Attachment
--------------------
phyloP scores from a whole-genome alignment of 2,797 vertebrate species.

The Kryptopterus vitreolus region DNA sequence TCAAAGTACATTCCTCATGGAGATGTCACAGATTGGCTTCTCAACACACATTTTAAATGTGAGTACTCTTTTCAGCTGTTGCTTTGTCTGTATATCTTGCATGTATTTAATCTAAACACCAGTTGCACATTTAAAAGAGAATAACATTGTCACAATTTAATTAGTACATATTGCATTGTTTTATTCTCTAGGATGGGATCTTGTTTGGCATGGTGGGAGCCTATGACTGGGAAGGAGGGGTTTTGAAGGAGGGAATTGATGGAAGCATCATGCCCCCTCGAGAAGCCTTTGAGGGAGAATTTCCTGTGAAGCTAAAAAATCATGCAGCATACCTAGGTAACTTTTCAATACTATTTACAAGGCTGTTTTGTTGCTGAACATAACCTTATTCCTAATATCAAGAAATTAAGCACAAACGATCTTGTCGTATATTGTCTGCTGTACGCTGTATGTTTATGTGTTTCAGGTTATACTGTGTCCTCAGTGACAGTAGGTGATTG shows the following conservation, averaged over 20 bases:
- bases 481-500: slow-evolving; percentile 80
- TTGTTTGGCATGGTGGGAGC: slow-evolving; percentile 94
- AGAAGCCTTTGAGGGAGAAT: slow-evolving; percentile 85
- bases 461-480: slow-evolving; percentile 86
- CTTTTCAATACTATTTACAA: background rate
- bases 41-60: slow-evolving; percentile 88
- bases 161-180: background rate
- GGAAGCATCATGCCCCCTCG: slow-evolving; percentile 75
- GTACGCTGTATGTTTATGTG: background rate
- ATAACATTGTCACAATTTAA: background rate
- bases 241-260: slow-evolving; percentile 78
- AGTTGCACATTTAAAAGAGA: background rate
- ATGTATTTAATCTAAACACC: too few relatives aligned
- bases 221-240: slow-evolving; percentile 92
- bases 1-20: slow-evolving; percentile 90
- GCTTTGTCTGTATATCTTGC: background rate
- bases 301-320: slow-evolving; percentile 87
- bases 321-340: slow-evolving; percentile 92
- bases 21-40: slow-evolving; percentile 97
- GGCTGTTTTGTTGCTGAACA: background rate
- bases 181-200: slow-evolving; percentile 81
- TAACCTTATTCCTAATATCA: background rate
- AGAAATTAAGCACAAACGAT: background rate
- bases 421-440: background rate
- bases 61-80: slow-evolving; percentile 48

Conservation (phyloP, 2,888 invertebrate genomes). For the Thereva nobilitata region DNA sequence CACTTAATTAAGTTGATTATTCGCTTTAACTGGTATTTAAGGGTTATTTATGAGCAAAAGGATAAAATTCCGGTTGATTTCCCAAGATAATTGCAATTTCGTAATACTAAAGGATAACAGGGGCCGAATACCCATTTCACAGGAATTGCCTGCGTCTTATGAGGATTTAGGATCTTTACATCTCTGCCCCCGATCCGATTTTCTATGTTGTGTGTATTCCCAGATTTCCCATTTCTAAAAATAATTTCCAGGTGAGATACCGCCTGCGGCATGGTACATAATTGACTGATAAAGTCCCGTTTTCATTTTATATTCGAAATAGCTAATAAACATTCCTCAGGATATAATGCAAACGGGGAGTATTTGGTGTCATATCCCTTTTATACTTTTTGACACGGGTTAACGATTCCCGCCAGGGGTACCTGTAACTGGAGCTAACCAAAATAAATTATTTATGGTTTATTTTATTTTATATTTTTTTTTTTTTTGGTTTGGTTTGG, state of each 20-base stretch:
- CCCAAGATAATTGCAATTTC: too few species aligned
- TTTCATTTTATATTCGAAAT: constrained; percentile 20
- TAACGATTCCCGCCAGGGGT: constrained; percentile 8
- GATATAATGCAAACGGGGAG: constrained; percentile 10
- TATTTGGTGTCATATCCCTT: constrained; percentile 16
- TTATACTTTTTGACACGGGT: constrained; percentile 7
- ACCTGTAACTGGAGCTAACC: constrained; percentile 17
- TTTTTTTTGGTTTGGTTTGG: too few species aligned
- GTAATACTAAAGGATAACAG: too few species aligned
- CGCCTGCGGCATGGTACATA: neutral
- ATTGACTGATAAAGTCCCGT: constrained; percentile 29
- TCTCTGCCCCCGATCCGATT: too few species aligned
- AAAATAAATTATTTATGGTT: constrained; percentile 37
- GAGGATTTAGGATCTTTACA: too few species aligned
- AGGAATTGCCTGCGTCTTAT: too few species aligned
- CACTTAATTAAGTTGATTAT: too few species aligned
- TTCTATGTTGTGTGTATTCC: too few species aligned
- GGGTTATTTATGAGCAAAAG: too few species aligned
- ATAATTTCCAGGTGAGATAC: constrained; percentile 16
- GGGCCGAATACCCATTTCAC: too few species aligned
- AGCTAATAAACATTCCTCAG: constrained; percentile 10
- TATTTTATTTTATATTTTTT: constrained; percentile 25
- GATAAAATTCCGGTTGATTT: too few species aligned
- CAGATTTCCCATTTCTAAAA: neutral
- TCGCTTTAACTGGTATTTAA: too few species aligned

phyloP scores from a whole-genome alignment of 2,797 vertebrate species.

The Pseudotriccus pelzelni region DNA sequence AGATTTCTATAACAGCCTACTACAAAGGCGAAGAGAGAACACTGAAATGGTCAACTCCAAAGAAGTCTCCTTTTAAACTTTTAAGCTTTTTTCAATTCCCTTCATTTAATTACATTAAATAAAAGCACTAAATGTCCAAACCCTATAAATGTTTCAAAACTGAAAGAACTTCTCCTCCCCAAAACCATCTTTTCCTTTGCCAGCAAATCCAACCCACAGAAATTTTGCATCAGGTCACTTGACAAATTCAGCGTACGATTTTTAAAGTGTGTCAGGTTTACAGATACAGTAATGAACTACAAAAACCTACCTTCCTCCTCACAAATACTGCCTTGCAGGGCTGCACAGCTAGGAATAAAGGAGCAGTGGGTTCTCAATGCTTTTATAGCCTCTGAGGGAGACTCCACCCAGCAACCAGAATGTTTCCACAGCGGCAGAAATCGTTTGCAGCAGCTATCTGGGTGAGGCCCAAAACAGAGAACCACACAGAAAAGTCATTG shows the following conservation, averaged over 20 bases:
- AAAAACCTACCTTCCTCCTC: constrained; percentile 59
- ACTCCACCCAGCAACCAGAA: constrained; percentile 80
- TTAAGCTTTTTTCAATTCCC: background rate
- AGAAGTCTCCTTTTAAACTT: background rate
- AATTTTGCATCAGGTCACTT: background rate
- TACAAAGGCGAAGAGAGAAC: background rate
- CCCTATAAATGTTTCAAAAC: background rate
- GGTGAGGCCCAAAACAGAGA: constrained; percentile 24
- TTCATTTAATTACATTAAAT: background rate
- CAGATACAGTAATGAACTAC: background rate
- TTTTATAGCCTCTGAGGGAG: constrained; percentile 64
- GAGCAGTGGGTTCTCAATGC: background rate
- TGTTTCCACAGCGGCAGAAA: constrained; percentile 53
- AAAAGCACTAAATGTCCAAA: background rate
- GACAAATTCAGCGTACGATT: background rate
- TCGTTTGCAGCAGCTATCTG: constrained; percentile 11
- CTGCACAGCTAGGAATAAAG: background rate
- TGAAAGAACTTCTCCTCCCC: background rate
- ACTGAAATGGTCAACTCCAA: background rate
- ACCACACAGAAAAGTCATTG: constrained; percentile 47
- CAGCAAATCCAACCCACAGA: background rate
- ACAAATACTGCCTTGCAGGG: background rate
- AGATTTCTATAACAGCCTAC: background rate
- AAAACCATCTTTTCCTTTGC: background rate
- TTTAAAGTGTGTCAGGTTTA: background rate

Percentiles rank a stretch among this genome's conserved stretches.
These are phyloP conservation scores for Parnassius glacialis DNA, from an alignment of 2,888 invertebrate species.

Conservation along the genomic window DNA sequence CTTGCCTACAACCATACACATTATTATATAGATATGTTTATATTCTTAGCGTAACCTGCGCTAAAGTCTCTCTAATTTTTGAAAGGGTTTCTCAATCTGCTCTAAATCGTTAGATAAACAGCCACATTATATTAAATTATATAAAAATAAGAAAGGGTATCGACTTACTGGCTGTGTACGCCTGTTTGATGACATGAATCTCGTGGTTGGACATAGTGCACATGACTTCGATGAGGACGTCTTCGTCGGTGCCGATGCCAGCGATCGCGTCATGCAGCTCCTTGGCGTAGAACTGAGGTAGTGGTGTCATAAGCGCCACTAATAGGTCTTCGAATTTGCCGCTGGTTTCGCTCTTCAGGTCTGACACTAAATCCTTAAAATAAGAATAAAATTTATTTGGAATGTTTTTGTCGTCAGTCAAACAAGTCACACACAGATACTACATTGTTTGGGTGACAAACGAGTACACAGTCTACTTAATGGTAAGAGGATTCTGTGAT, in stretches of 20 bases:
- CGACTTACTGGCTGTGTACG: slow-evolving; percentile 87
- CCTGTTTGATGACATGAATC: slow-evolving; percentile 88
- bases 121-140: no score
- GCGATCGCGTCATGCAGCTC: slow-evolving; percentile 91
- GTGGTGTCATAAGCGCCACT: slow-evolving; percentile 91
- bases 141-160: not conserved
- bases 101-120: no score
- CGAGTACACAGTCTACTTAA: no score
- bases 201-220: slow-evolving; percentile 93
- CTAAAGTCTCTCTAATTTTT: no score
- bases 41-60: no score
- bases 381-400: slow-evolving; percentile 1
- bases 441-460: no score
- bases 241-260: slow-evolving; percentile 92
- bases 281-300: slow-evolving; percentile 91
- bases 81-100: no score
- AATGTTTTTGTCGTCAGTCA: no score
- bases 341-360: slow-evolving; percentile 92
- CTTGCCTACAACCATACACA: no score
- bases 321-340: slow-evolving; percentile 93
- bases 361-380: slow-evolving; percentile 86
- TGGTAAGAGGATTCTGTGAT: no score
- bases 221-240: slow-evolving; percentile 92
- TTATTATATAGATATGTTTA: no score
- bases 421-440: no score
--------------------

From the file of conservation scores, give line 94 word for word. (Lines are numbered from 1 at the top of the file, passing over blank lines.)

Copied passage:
- bases 41-60: no score